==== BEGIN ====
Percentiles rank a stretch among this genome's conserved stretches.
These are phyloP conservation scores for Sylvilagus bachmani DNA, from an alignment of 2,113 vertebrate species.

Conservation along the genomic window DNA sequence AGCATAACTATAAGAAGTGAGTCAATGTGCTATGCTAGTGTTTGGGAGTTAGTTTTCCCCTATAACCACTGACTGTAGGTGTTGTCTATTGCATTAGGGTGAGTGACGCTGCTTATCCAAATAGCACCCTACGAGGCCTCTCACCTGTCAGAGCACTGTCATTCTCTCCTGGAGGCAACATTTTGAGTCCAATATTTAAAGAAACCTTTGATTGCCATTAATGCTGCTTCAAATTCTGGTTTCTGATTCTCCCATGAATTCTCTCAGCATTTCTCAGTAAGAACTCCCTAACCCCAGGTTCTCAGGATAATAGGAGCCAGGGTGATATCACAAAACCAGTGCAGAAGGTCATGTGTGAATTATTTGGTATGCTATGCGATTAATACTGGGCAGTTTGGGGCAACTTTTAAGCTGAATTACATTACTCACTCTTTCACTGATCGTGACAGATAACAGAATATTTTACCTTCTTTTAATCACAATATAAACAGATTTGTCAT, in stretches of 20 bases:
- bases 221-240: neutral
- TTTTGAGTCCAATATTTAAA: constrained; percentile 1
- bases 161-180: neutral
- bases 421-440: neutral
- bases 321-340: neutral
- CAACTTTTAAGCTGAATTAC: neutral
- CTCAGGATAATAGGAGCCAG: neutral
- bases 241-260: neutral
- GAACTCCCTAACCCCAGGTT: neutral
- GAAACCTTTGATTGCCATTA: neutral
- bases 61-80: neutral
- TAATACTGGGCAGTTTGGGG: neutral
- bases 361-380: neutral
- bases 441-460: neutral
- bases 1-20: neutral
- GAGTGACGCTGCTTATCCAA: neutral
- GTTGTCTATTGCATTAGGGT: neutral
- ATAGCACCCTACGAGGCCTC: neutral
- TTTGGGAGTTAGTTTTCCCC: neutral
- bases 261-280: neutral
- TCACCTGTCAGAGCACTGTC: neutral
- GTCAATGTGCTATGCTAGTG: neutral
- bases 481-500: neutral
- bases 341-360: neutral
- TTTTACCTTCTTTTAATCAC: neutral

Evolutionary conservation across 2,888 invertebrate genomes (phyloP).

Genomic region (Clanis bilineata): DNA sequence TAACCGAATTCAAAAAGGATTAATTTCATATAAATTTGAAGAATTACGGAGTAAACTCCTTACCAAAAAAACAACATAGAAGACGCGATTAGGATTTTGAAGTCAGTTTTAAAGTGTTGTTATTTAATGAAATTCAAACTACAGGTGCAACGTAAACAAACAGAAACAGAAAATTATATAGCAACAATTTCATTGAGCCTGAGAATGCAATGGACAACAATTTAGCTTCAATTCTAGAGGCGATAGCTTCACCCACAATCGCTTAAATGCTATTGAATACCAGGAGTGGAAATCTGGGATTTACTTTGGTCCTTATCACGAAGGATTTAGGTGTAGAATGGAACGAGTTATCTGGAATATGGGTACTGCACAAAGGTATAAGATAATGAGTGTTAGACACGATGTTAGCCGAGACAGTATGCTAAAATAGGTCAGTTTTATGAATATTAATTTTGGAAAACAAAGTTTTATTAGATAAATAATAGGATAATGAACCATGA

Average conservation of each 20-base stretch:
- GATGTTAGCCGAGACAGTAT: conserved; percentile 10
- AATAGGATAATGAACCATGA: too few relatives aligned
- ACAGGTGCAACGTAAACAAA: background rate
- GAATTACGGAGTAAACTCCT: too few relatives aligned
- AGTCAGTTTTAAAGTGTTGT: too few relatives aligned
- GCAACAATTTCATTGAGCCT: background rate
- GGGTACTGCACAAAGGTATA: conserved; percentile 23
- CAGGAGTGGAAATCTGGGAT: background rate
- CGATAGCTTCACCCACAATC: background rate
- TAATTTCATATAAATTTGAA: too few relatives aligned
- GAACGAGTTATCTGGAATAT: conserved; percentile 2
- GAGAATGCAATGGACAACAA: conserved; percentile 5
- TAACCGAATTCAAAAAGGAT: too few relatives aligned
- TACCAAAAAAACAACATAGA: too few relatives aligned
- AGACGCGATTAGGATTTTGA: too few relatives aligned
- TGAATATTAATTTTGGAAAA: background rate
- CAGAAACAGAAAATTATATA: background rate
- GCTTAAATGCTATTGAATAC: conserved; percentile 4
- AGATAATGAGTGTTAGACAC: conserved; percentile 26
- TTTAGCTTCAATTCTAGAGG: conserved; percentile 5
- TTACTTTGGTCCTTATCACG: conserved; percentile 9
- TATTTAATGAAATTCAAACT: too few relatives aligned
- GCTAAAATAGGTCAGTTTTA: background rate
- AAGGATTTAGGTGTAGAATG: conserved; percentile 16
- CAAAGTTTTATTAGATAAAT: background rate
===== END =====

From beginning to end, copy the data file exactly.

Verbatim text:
Percentiles rank a stretch among this genome's conserved stretches.
These are phyloP conservation scores for Sylvilagus bachmani DNA, from an alignment of 2,113 vertebrate species.

Conservation along the genomic window DNA sequence AGCATAACTATAAGAAGTGAGTCAATGTGCTATGCTAGTGTTTGGGAGTTAGTTTTCCCCTATAACCACTGACTGTAGGTGTTGTCTATTGCATTAGGGTGAGTGACGCTGCTTATCCAAATAGCACCCTACGAGGCCTCTCACCTGTCAGAGCACTGTCATTCTCTCCTGGAGGCAACATTTTGAGTCCAATATTTAAAGAAACCTTTGATTGCCATTAATGCTGCTTCAAATTCTGGTTTCTGATTCTCCCATGAATTCTCTCAGCATTTCTCAGTAAGAACTCCCTAACCCCAGGTTCTCAGGATAATAGGAGCCAGGGTGATATCACAAAACCAGTGCAGAAGGTCATGTGTGAATTATTTGGTATGCTATGCGATTAATACTGGGCAGTTTGGGGCAACTTTTAAGCTGAATTACATTACTCACTCTTTCACTGATCGTGACAGATAACAGAATATTTTACCTTCTTTTAATCACAATATAAACAGATTTGTCAT, in stretches of 20 bases:
- bases 221-240: neutral
- TTTTGAGTCCAATATTTAAA: constrained; percentile 1
- bases 161-180: neutral
- bases 421-440: neutral
- bases 321-340: neutral
- CAACTTTTAAGCTGAATTAC: neutral
- CTCAGGATAATAGGAGCCAG: neutral
- bases 241-260: neutral
- GAACTCCCTAACCCCAGGTT: neutral
- GAAACCTTTGATTGCCATTA: neutral
- bases 61-80: neutral
- TAATACTGGGCAGTTTGGGG: neutral
- bases 361-380: neutral
- bases 441-460: neutral
- bases 1-20: neutral
- GAGTGACGCTGCTTATCCAA: neutral
- GTTGTCTATTGCATTAGGGT: neutral
- ATAGCACCCTACGAGGCCTC: neutral
- TTTGGGAGTTAGTTTTCCCC: neutral
- bases 261-280: neutral
- TCACCTGTCAGAGCACTGTC: neutral
- GTCAATGTGCTATGCTAGTG: neutral
- bases 481-500: neutral
- bases 341-360: neutral
- TTTTACCTTCTTTTAATCAC: neutral

Evolutionary conservation across 2,888 invertebrate genomes (phyloP).

Genomic region (Clanis bilineata): DNA sequence TAACCGAATTCAAAAAGGATTAATTTCATATAAATTTGAAGAATTACGGAGTAAACTCCTTACCAAAAAAACAACATAGAAGACGCGATTAGGATTTTGAAGTCAGTTTTAAAGTGTTGTTATTTAATGAAATTCAAACTACAGGTGCAACGTAAACAAACAGAAACAGAAAATTATATAGCAACAATTTCATTGAGCCTGAGAATGCAATGGACAACAATTTAGCTTCAATTCTAGAGGCGATAGCTTCACCCACAATCGCTTAAATGCTATTGAATACCAGGAGTGGAAATCTGGGATTTACTTTGGTCCTTATCACGAAGGATTTAGGTGTAGAATGGAACGAGTTATCTGGAATATGGGTACTGCACAAAGGTATAAGATAATGAGTGTTAGACACGATGTTAGCCGAGACAGTATGCTAAAATAGGTCAGTTTTATGAATATTAATTTTGGAAAACAAAGTTTTATTAGATAAATAATAGGATAATGAACCATGA

Average conservation of each 20-base stretch:
- GATGTTAGCCGAGACAGTAT: conserved; percentile 10
- AATAGGATAATGAACCATGA: too few relatives aligned
- ACAGGTGCAACGTAAACAAA: background rate
- GAATTACGGAGTAAACTCCT: too few relatives aligned
- AGTCAGTTTTAAAGTGTTGT: too few relatives aligned
- GCAACAATTTCATTGAGCCT: background rate
- GGGTACTGCACAAAGGTATA: conserved; percentile 23
- CAGGAGTGGAAATCTGGGAT: background rate
- CGATAGCTTCACCCACAATC: background rate
- TAATTTCATATAAATTTGAA: too few relatives aligned
- GAACGAGTTATCTGGAATAT: conserved; percentile 2
- GAGAATGCAATGGACAACAA: conserved; percentile 5
- TAACCGAATTCAAAAAGGAT: too few relatives aligned
- TACCAAAAAAACAACATAGA: too few relatives aligned
- AGACGCGATTAGGATTTTGA: too few relatives aligned
- TGAATATTAATTTTGGAAAA: background rate
- CAGAAACAGAAAATTATATA: background rate
- GCTTAAATGCTATTGAATAC: conserved; percentile 4
- AGATAATGAGTGTTAGACAC: conserved; percentile 26
- TTTAGCTTCAATTCTAGAGG: conserved; percentile 5
- TTACTTTGGTCCTTATCACG: conserved; percentile 9
- TATTTAATGAAATTCAAACT: too few relatives aligned
- GCTAAAATAGGTCAGTTTTA: background rate
- AAGGATTTAGGTGTAGAATG: conserved; percentile 16
- CAAAGTTTTATTAGATAAAT: background rate